Carl McDonald is a retired lieutenant in the Wyoming State Patrol and the National Law Enforcement Initiatives Manager for Mothers Against Drunk Driving (MADD). He is a victim of drunk driving, and last year, he rode his bike across the country with his sister to raise more than $20,000 for MADD.
-- As told to Mara Betsch
In any state trooper’s career, DUI enforcement is a huge part of the job. Especially in Wyoming, there’s little to no public transportation and the drinking culture is strong.
I think all of us that work in the law enforcement field believe that all the good we’re doing -- the drunk drivers that we get off the roads -- somehow grants us immunity from the crimes we see. You’d think that karma would protect us. It was a crushing blow when my own daughter was killed by a drunk driver
At the age of 5, my daughter Carlie was killed by a drunk driver, and the drunk driver was her mother.
I was a single parent with sole custody of my daughter, and my ex-wife’s alcohol problem was a big part of our divorce. Our visitation orders stated that we alternated Christmases and other holidays. Carlie was with her mom that Christmas, and on January 1, 1998, her mother put her in the front seat of the car, restrained only by a seat belt. She should have been in the backseat in her booster seat -- there was even a booster seat in the car! My wife headed out of town, got on the interstate, and drove into a slower-moving tractor trailer at 75 mph. The collision hit the right side of the car in the worst way, and Carlie died on the highway. It took place on a highway I was supposed to keep safe.
I pulled up at my house to find one of my state troopers at my doorstep. This was not an unusual circumstance since I was a supervisor. He told me what happened, and I was utterly stunned. Then came a crushing blow mixed with every emotion -- regret, anger, despair. It was all there.
Though I remained with the Wyoming State Patrol, every day was difficult. I describe the five years following Carlie’s death as healing and licking my wounds in a cave. I spent a lot of time alone, and it sometimes it took all my strength not to overreact in certain situations on the job. One night, a intoxicated gentleman had killed his passenger. We arrested him on the scene, and he became very violent and angry, like he did nothing wrong. It was a bizarre, unworldly reaction, and I had to fight through the emotions that were overwhelming me to stay calm and do my job.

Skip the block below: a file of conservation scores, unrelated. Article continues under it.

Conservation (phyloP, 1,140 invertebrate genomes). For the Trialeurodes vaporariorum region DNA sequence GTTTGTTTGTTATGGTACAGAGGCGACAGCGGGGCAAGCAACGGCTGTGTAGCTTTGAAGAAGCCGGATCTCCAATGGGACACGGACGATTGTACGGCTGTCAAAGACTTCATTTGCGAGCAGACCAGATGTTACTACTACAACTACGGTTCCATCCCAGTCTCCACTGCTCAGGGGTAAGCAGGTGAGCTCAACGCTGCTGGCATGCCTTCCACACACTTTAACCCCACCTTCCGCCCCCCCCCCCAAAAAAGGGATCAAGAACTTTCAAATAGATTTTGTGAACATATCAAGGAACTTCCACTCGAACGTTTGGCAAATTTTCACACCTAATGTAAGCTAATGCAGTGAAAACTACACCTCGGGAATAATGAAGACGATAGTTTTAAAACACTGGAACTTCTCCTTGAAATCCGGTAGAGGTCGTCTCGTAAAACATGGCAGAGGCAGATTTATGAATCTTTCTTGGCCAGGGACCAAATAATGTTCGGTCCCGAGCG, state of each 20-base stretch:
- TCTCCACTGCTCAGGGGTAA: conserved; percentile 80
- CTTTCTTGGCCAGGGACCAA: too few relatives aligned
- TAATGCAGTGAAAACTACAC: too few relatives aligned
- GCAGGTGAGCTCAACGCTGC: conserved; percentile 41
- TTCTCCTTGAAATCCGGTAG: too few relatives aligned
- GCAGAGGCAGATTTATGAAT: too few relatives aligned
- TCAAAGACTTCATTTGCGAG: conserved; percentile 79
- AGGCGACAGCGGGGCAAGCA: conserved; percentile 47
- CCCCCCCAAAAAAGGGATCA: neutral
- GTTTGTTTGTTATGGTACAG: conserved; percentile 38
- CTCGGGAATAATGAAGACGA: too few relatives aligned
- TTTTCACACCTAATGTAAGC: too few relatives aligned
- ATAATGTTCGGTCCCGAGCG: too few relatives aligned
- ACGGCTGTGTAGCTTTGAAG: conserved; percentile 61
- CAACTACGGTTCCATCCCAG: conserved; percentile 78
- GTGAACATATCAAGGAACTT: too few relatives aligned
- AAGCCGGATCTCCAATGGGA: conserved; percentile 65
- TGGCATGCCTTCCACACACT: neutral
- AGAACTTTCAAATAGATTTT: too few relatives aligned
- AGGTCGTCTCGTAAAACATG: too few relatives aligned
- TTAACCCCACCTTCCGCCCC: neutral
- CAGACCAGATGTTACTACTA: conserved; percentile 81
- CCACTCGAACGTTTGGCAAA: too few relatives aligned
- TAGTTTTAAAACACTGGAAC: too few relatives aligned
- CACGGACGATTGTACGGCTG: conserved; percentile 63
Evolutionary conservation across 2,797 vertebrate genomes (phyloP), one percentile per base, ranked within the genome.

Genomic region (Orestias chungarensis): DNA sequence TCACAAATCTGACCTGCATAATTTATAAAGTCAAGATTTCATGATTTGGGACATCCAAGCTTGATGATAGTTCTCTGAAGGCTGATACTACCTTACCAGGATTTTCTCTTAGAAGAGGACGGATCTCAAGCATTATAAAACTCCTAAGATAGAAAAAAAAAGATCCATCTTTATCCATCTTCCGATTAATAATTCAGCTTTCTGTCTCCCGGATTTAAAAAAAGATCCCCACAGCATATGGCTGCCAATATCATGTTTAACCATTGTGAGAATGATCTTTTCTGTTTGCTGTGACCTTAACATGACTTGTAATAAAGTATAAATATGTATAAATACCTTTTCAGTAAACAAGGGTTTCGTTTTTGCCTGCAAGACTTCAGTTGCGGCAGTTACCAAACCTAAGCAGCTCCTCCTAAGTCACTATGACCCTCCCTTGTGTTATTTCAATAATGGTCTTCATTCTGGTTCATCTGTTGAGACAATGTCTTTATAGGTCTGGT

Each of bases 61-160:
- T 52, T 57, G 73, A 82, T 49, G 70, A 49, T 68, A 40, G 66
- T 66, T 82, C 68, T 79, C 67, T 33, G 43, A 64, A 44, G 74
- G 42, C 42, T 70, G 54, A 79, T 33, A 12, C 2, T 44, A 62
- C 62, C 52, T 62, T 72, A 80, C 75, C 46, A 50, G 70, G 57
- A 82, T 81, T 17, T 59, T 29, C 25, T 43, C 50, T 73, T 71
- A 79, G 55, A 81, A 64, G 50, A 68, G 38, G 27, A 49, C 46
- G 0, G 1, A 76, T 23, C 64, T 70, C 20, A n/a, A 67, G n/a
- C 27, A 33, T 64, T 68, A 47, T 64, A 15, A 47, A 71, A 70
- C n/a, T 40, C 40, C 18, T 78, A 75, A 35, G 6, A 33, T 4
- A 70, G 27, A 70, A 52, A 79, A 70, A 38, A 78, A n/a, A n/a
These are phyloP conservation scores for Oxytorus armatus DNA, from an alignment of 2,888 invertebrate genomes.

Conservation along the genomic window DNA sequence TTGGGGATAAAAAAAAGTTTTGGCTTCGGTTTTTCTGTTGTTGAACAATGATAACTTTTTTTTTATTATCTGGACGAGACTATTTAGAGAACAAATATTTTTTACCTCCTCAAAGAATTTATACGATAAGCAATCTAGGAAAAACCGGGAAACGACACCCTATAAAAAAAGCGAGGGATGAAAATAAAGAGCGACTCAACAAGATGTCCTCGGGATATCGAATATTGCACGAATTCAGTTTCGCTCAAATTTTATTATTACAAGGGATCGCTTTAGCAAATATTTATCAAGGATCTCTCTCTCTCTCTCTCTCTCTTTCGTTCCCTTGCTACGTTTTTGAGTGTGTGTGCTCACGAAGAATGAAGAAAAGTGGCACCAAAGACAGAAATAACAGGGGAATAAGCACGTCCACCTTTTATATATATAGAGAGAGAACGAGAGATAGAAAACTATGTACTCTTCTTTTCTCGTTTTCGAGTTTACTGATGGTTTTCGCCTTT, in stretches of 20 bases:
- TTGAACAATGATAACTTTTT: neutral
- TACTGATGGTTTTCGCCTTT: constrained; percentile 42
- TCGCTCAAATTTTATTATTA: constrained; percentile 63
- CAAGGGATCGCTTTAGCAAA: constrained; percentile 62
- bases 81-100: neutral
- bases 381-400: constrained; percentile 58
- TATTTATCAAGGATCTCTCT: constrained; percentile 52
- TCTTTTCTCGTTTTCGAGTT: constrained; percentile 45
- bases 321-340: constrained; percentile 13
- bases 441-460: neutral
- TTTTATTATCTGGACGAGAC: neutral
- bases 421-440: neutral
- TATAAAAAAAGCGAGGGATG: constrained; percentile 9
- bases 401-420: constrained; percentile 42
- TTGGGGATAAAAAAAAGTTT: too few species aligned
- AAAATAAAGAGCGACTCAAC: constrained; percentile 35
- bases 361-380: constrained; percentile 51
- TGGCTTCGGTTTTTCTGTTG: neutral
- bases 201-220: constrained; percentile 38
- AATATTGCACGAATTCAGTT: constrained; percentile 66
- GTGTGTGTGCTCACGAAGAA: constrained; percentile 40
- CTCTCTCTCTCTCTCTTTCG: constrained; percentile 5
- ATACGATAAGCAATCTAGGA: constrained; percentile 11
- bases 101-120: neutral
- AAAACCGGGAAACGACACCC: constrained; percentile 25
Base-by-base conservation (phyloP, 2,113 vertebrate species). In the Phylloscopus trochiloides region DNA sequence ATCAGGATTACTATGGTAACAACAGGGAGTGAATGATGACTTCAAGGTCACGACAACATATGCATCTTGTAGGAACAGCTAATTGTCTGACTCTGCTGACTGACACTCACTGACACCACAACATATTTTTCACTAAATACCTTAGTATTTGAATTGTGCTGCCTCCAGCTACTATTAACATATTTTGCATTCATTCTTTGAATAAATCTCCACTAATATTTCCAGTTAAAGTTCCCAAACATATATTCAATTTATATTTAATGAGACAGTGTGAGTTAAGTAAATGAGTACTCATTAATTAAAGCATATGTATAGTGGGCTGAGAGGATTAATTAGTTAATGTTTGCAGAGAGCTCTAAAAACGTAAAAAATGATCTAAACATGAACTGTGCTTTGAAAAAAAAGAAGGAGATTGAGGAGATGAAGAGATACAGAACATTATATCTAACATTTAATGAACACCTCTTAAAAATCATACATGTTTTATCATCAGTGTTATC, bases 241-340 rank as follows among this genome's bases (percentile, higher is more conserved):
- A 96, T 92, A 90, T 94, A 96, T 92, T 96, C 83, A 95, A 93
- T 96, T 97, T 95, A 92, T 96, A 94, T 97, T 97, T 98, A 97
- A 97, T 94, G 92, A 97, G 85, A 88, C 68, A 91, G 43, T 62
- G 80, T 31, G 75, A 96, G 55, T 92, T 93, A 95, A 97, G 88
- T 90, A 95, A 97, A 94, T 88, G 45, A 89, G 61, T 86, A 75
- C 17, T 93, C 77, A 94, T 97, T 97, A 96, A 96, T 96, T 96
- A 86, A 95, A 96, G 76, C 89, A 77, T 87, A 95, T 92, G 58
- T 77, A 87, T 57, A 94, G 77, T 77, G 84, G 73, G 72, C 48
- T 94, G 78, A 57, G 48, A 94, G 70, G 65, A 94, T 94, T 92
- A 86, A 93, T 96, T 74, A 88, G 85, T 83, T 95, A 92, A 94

After Carlie’s death, Mothers Against Drunk Driving (MADD) provided a victim advocate to help me sort through everything. They offer top-notch services in helping DUI victims navigate the legal system as well as manage emotions. On a personal level, I was trying to do my own form of advocacy. Within a year of the accident, I had developed a public service announcement and made a 20-minute documentary about Carlie’s death. It was an incredible piece that walked through the whole event. It got a lot of attention, and through several speaking invitations, I got to know the national players in traffic safety, including many members of MADD. In 2006, the National Law Enforcement Initiatives Manager position became available at MADD, and I was eligible to retire from law enforcement. I was lucky to get the job and further my advocacy.
My proudest work is behind the scenes, pitching in on the issues that come across our floor. It’s complicated to maintain a nonprofit that has a solid mission and direction, and we get pulled in different directions. I’ve been part of the biggest achievement the organization has ever made, which is the Campaign to Eliminate Drunk Driving. Among many accomplishments, we have researchers coming up with a system for a car to recognize if a driver is sober. It’s so rewarding to be able to help eliminate this preventable crime.
For victims of DUIs, I have one piece of advice: Be gentle with yourself. The shattering of your life is something that’s very difficult to deal with. It’s OK to respond the way you do, because grief, loss, and all these emotions brew within you, and your reactions can be pretty strange. But there are avenues to go through, and MADD provides a lot of ways to grieve. Just remember that it takes a lot of time and patience to heal.
As one of the largest victim services organizations in the U.S., MADD supports drunk and drugged driving victims and survivors at no charge, serving one person every eight minutes through local MADD victim advocates and at 1-877-MADD-HELP.